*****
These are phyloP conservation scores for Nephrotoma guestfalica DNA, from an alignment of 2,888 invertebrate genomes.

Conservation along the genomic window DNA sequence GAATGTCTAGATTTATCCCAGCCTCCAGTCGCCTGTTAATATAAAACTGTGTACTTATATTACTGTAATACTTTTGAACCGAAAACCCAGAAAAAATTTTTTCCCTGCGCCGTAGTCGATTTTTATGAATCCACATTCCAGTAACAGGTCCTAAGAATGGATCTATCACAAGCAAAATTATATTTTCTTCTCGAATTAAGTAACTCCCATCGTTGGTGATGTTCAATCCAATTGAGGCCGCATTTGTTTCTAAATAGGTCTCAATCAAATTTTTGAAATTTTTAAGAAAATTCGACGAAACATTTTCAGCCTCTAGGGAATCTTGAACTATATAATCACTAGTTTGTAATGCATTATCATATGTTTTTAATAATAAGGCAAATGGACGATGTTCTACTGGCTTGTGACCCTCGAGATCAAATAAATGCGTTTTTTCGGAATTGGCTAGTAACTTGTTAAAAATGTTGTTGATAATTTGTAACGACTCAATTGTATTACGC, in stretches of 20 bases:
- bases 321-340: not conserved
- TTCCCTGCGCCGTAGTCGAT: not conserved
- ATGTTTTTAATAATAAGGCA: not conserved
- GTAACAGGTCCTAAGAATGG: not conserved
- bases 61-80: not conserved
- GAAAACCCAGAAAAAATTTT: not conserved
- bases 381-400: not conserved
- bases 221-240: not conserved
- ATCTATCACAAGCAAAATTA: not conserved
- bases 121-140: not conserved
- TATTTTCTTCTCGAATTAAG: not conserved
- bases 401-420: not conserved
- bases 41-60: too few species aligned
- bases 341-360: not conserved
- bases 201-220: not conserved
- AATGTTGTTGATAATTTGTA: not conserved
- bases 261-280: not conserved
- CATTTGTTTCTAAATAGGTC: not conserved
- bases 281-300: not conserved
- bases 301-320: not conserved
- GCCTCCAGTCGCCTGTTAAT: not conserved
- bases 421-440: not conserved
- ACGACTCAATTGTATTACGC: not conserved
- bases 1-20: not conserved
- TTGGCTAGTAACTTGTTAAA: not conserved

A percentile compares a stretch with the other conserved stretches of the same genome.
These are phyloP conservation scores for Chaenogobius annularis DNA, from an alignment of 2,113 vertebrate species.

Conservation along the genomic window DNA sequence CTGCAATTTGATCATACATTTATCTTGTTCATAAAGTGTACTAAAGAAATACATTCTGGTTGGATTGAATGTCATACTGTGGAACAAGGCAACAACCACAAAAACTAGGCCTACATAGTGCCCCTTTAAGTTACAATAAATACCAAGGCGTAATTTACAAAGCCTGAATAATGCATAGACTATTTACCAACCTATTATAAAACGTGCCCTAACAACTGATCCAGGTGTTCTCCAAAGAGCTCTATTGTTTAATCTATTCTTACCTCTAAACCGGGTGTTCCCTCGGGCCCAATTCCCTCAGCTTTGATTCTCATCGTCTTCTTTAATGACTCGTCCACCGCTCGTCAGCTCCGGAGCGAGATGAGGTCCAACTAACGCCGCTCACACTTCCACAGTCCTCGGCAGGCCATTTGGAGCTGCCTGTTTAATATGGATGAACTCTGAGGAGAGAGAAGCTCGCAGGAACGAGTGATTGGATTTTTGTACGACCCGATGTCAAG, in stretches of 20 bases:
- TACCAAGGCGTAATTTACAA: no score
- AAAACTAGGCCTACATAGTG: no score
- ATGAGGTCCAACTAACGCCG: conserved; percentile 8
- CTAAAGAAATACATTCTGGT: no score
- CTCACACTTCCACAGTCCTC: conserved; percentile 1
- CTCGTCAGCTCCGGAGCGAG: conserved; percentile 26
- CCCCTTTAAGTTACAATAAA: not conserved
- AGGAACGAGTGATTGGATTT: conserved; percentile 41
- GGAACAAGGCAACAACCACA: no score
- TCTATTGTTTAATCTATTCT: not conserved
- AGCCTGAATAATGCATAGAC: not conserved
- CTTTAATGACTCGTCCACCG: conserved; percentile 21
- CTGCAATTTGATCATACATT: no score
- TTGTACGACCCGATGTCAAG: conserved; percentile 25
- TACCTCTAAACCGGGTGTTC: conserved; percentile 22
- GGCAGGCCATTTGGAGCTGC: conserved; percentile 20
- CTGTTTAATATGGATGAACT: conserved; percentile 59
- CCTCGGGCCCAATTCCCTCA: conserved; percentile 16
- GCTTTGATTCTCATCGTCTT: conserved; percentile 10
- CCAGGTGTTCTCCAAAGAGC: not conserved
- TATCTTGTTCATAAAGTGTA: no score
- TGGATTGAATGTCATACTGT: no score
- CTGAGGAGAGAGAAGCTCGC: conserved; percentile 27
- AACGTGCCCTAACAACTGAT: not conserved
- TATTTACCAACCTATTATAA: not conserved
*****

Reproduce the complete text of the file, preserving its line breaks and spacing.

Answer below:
These are phyloP conservation scores for Nephrotoma guestfalica DNA, from an alignment of 2,888 invertebrate genomes.

Conservation along the genomic window DNA sequence GAATGTCTAGATTTATCCCAGCCTCCAGTCGCCTGTTAATATAAAACTGTGTACTTATATTACTGTAATACTTTTGAACCGAAAACCCAGAAAAAATTTTTTCCCTGCGCCGTAGTCGATTTTTATGAATCCACATTCCAGTAACAGGTCCTAAGAATGGATCTATCACAAGCAAAATTATATTTTCTTCTCGAATTAAGTAACTCCCATCGTTGGTGATGTTCAATCCAATTGAGGCCGCATTTGTTTCTAAATAGGTCTCAATCAAATTTTTGAAATTTTTAAGAAAATTCGACGAAACATTTTCAGCCTCTAGGGAATCTTGAACTATATAATCACTAGTTTGTAATGCATTATCATATGTTTTTAATAATAAGGCAAATGGACGATGTTCTACTGGCTTGTGACCCTCGAGATCAAATAAATGCGTTTTTTCGGAATTGGCTAGTAACTTGTTAAAAATGTTGTTGATAATTTGTAACGACTCAATTGTATTACGC, in stretches of 20 bases:
- bases 321-340: not conserved
- TTCCCTGCGCCGTAGTCGAT: not conserved
- ATGTTTTTAATAATAAGGCA: not conserved
- GTAACAGGTCCTAAGAATGG: not conserved
- bases 61-80: not conserved
- GAAAACCCAGAAAAAATTTT: not conserved
- bases 381-400: not conserved
- bases 221-240: not conserved
- ATCTATCACAAGCAAAATTA: not conserved
- bases 121-140: not conserved
- TATTTTCTTCTCGAATTAAG: not conserved
- bases 401-420: not conserved
- bases 41-60: too few species aligned
- bases 341-360: not conserved
- bases 201-220: not conserved
- AATGTTGTTGATAATTTGTA: not conserved
- bases 261-280: not conserved
- CATTTGTTTCTAAATAGGTC: not conserved
- bases 281-300: not conserved
- bases 301-320: not conserved
- GCCTCCAGTCGCCTGTTAAT: not conserved
- bases 421-440: not conserved
- ACGACTCAATTGTATTACGC: not conserved
- bases 1-20: not conserved
- TTGGCTAGTAACTTGTTAAA: not conserved

A percentile compares a stretch with the other conserved stretches of the same genome.
These are phyloP conservation scores for Chaenogobius annularis DNA, from an alignment of 2,113 vertebrate species.

Conservation along the genomic window DNA sequence CTGCAATTTGATCATACATTTATCTTGTTCATAAAGTGTACTAAAGAAATACATTCTGGTTGGATTGAATGTCATACTGTGGAACAAGGCAACAACCACAAAAACTAGGCCTACATAGTGCCCCTTTAAGTTACAATAAATACCAAGGCGTAATTTACAAAGCCTGAATAATGCATAGACTATTTACCAACCTATTATAAAACGTGCCCTAACAACTGATCCAGGTGTTCTCCAAAGAGCTCTATTGTTTAATCTATTCTTACCTCTAAACCGGGTGTTCCCTCGGGCCCAATTCCCTCAGCTTTGATTCTCATCGTCTTCTTTAATGACTCGTCCACCGCTCGTCAGCTCCGGAGCGAGATGAGGTCCAACTAACGCCGCTCACACTTCCACAGTCCTCGGCAGGCCATTTGGAGCTGCCTGTTTAATATGGATGAACTCTGAGGAGAGAGAAGCTCGCAGGAACGAGTGATTGGATTTTTGTACGACCCGATGTCAAG, in stretches of 20 bases:
- TACCAAGGCGTAATTTACAA: no score
- AAAACTAGGCCTACATAGTG: no score
- ATGAGGTCCAACTAACGCCG: conserved; percentile 8
- CTAAAGAAATACATTCTGGT: no score
- CTCACACTTCCACAGTCCTC: conserved; percentile 1
- CTCGTCAGCTCCGGAGCGAG: conserved; percentile 26
- CCCCTTTAAGTTACAATAAA: not conserved
- AGGAACGAGTGATTGGATTT: conserved; percentile 41
- GGAACAAGGCAACAACCACA: no score
- TCTATTGTTTAATCTATTCT: not conserved
- AGCCTGAATAATGCATAGAC: not conserved
- CTTTAATGACTCGTCCACCG: conserved; percentile 21
- CTGCAATTTGATCATACATT: no score
- TTGTACGACCCGATGTCAAG: conserved; percentile 25
- TACCTCTAAACCGGGTGTTC: conserved; percentile 22
- GGCAGGCCATTTGGAGCTGC: conserved; percentile 20
- CTGTTTAATATGGATGAACT: conserved; percentile 59
- CCTCGGGCCCAATTCCCTCA: conserved; percentile 16
- GCTTTGATTCTCATCGTCTT: conserved; percentile 10
- CCAGGTGTTCTCCAAAGAGC: not conserved
- TATCTTGTTCATAAAGTGTA: no score
- TGGATTGAATGTCATACTGT: no score
- CTGAGGAGAGAGAAGCTCGC: conserved; percentile 27
- AACGTGCCCTAACAACTGAT: not conserved
- TATTTACCAACCTATTATAA: not conserved